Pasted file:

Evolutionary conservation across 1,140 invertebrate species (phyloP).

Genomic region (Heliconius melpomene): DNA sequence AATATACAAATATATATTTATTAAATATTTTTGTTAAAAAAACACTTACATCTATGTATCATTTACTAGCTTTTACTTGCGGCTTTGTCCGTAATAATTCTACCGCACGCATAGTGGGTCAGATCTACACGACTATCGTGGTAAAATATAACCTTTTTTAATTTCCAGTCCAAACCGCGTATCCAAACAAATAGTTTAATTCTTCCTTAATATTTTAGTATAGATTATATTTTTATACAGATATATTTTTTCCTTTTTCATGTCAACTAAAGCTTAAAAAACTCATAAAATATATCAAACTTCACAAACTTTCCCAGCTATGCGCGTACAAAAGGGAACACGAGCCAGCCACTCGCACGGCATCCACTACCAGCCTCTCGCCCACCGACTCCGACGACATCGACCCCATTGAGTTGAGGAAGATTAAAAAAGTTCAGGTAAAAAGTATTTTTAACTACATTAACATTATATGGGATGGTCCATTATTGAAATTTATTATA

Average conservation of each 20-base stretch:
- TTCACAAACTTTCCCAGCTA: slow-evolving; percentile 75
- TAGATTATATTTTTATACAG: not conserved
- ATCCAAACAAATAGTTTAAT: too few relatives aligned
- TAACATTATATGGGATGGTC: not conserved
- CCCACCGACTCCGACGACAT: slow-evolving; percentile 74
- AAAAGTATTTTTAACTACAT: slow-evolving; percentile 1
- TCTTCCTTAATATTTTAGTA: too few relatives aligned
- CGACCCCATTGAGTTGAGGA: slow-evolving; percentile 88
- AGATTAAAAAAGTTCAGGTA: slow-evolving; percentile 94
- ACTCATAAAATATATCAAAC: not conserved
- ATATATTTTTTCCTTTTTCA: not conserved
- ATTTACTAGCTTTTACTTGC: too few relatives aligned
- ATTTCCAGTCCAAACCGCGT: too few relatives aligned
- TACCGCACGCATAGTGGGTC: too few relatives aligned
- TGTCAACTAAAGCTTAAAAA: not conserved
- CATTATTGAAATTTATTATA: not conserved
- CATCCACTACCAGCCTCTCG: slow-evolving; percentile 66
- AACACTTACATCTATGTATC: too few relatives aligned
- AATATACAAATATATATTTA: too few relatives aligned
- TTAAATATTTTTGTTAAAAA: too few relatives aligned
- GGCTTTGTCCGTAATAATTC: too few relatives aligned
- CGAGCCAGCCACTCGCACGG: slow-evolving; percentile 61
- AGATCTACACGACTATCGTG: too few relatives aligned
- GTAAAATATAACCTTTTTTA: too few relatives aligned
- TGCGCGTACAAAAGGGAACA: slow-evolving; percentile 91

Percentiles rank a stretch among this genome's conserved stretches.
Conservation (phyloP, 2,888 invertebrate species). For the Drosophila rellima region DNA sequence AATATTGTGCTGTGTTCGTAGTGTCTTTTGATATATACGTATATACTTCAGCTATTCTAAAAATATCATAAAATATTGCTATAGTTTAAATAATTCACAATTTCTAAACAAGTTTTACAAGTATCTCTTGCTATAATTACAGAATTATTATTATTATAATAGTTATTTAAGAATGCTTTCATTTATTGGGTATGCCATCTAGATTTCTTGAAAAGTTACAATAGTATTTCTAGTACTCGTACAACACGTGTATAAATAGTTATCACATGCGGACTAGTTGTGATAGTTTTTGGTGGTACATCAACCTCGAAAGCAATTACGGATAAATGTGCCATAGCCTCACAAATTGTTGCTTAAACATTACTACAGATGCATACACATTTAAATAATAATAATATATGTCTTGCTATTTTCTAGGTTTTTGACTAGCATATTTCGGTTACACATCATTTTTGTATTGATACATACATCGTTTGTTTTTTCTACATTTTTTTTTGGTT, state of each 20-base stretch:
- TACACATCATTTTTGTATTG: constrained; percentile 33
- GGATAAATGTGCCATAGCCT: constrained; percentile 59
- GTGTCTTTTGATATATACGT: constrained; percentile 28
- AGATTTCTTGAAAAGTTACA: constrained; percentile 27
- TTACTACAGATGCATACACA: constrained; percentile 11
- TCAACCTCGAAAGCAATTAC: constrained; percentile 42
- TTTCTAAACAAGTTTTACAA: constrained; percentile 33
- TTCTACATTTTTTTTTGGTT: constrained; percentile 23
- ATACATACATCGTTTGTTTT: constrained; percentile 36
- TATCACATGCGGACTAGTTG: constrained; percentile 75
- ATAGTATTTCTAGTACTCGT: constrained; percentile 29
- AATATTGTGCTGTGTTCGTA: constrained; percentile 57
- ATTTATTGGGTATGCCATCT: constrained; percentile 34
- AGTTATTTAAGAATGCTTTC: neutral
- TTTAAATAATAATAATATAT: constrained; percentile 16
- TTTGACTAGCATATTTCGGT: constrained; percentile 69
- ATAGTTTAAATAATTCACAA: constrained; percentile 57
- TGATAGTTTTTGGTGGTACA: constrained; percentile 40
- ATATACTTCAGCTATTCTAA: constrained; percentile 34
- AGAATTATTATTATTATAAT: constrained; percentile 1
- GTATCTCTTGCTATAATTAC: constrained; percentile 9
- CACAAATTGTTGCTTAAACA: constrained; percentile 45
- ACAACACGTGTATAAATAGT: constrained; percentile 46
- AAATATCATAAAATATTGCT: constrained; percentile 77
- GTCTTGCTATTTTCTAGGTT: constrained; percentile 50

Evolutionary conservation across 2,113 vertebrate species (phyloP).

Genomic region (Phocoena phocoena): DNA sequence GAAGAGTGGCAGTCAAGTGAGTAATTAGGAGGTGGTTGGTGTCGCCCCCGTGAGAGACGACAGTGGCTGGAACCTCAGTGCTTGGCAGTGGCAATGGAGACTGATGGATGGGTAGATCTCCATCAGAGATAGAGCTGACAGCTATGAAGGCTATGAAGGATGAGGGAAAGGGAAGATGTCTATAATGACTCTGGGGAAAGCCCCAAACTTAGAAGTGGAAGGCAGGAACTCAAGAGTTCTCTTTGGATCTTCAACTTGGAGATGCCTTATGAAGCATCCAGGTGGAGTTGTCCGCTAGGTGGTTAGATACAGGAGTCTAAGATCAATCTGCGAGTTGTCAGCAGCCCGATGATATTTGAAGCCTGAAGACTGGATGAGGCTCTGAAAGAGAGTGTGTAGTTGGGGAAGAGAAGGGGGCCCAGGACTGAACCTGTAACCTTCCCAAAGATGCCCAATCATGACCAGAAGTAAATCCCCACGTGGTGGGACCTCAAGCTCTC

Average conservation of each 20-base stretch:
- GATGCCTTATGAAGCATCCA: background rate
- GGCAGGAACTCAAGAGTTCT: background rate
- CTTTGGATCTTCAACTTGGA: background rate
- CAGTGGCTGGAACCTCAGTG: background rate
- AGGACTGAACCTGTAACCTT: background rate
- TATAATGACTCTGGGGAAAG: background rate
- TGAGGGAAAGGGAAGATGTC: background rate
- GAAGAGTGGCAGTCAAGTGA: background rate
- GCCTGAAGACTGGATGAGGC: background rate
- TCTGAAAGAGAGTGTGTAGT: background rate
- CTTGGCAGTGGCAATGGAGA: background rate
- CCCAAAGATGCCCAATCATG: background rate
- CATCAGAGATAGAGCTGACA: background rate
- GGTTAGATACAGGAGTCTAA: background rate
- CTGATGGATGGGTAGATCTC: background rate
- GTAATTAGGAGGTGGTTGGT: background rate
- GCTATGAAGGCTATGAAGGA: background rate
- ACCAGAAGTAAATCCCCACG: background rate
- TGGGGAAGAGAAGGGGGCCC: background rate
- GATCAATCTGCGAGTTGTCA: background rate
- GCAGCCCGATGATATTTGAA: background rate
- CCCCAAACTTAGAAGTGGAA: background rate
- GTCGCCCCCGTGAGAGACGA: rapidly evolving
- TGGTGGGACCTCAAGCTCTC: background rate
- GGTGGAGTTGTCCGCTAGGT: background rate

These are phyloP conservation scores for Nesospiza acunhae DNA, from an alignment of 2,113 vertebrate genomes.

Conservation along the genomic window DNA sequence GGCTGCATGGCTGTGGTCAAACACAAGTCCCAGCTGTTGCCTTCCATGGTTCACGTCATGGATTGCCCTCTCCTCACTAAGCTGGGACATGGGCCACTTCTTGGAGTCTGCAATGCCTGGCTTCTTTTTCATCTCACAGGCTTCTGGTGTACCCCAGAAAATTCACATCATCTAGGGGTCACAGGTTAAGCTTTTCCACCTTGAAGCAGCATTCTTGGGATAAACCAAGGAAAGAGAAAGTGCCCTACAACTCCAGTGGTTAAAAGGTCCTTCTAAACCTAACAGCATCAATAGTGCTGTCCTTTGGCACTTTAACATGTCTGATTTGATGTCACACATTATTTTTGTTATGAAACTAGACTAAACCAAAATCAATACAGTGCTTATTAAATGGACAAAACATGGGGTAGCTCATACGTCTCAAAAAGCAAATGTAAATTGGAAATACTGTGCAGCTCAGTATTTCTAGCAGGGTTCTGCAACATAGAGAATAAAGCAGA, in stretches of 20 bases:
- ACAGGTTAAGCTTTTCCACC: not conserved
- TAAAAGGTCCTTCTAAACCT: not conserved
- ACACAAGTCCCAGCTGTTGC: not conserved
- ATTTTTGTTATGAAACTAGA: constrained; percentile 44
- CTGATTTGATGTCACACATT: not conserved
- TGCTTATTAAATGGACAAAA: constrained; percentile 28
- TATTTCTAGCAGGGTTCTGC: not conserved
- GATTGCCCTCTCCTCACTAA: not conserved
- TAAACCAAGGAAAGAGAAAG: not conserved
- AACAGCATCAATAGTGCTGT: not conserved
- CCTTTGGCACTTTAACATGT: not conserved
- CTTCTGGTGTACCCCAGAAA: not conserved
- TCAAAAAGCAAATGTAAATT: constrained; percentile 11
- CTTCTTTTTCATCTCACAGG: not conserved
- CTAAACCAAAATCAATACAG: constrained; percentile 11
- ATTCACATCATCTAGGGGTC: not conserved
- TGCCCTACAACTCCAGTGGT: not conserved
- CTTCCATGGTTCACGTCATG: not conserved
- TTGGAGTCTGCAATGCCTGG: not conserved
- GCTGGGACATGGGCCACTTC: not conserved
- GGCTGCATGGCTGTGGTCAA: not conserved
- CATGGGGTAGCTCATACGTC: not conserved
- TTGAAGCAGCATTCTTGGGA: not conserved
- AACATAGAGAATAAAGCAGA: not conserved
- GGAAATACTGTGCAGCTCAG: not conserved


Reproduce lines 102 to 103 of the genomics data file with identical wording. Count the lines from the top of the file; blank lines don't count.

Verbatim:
- TGCCCTACAACTCCAGTGGT: not conserved
- CTTCCATGGTTCACGTCATG: not conserved